Ancient Roman’s Teeth “better than people today”

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Like their iconic columns, Ancient Roman’s teeth are still remarkably intact.

Scientists from a research project of Italian archaeologists, orthodontists, radiologists and anthropologists have recently been examining the bodies of 30 Ancient Romans from the famous city of Pompeii. The bodies from a wide range of age and gender (plus a dog and a wild boar) have been excellently preserved over the centuries due to the dramatic way they died. When Mount Vesuvius erupted, some 2,000 citizens of the city were quickly overwhelmed by toxic fumes. Their bodies were preserved by the volcanic ash, which hardened and formed pumice. Over the decades, scientists have developed a way of taking casts of the bodies, and have now started a detailed analysis of the lifestyles of the Ancient Romans who lived there.

Bodies of the citizens of Pompeii have been placed into CAT scans and shown that these Ancient Roman’s teeth are in excellent condition, with remarkably few cavities. Due to the lack of modern conveniences such as toothpaste and toothbrushes, the scientists are pointing to the healthy, low-sugar diet which the citizens of Pompeii lived by.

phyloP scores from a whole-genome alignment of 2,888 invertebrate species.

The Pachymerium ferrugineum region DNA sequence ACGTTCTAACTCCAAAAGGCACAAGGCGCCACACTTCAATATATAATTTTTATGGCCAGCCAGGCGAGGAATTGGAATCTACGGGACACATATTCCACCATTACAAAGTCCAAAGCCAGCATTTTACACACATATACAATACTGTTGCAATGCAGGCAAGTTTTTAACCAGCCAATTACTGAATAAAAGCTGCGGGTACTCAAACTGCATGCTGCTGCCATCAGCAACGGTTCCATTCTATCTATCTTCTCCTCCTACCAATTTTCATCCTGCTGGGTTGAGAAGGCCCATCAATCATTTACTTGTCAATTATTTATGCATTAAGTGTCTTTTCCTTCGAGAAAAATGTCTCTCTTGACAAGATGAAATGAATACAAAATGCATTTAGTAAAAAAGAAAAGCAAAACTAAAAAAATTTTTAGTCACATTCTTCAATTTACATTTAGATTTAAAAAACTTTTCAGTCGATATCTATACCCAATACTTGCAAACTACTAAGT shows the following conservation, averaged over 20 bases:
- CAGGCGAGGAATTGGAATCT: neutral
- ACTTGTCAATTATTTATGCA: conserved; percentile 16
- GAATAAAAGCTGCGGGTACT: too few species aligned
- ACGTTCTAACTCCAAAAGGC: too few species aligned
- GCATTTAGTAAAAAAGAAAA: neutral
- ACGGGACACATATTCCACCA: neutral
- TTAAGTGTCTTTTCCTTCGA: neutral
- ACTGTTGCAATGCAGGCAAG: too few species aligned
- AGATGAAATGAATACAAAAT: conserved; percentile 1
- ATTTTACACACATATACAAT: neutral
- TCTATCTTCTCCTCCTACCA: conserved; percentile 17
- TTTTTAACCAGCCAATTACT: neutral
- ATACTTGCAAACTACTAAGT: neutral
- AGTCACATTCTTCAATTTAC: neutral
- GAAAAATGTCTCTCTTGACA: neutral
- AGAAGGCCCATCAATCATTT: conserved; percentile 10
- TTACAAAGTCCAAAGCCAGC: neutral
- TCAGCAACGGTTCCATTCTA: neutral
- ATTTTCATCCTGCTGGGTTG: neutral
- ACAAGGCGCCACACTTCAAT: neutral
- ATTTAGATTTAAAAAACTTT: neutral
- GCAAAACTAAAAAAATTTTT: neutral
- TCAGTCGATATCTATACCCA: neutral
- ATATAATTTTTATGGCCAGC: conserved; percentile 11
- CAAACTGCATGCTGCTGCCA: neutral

Dental expert Elisa Vanacore said “The inhabitants of Pompeii ate a lot of fruit and vegetables but very little sugar. They ate better than we did and have really good teeth.”

The director of the site, Massimo Osanna backed the dietary aspect up, saying “Their diet was balanced and healthy, similar to what we now call the Mediterranean diet.”

It’s an acknowledged fact that modern, sugary diets are bad for dental health, and these Ancient Roman’s teeth only help back that fact up. A Mediterranean diet has also long been known to be good for your health, and now we have proof that it’s good for your teeth, too.

You can read the full article here:

Ancient Romans ‘had perfect teeth’ thanks to healthy low-sugar diet [via The Telegraph]

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